05/30/2008:
"You know what?...I had the same problem. My child is a straight a A's student. On one of my child progress report, there was a B grade on her math's grade (geometry). I talk to her and try to see why she got a B grade on her progress report. She explained to me that the teacher was not teaching very well and assignment paper was not return to her so she can study. So to a point I was thinking of getting a tutor for her but then I realized. Hey, wait a minute here. She one of smartest in class and the teacher can't just not give out an A's. I explained to her every teachers are different and she just have to adapt to teacher's rules. Some teachers are horrible, but there are always a way to get throught them. I emphazied on that so much and point it out to her. It's a process they will have to expect in the future, the draw back of having one of those teacher(s) and get a lower grade is lessen your child chance of getting into a good college. But, look at the posi! tive point of it. Your child have to deal with those teachers will strenghten their abilities to deal with college and real world."
03/20/2008:
"I agree with the previous poster. And I had the exact same situation with a math teacher in my son's seventh grade middle school. I believe that all teachers whatever their so called 'style', should post scores and review tests with the students promptly. It is a basic student managment skill and should be a 'best practice' for teachers. Whether a student does poorly or very well on tests, tests represent a vital feedback loop for the student as well as the parent. Reviewing and learning from test results should be the focus of opportunity in a course, not adjusting to the teacher's poor management skill or basic laziness in some cases."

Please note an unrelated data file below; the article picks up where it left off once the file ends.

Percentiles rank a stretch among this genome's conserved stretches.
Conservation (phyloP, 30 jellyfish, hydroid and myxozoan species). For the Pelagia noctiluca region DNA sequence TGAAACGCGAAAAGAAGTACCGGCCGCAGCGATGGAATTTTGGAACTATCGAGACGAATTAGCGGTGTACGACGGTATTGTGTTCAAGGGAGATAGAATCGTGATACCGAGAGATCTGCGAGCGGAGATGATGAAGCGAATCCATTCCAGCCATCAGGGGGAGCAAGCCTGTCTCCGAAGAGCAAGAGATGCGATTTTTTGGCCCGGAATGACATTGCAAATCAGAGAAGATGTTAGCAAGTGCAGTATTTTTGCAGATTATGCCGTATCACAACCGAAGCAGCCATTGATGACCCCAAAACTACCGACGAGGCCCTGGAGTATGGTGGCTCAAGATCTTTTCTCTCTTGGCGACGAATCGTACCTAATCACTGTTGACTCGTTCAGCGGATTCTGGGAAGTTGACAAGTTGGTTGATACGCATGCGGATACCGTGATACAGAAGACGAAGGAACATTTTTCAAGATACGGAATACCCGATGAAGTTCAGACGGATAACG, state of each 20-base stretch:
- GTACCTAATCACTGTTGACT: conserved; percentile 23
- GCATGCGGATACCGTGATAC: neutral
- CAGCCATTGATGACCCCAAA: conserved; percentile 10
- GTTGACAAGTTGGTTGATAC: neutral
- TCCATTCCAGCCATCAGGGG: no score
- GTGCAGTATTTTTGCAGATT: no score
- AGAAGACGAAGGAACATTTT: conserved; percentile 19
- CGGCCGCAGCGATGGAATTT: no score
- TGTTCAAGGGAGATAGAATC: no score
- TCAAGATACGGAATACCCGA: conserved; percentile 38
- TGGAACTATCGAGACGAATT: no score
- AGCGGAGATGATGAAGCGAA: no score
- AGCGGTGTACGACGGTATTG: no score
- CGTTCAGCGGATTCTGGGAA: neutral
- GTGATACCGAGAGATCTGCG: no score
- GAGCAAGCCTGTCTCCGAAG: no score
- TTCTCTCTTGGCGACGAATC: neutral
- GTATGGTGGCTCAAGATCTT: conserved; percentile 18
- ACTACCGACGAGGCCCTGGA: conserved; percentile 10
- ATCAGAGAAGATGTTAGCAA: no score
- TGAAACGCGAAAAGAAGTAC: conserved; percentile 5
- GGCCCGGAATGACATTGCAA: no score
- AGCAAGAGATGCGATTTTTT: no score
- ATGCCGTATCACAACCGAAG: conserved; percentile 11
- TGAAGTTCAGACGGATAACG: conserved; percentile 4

01/23/2008:
"That's a poor answer. I had a similar issue except the teacher was putting the grades online, at first, and my child had failing grades in tests/quizzes but A's in the other grading categories. When asked to see the tests/quizzes so my child could see what to improve the teacher never gave them back. How is a child and a parent supposed to work with that. That's just poor management and that teacher is doing the kids a disservice by NOT providing feedback. I certainly hope this type of unprofessional behavior is supposed to be accepted by parents and children. We need to teach our children not to settle for less. As for asking the teacher about their progress. We did that and she had NOTHING of substance to offer."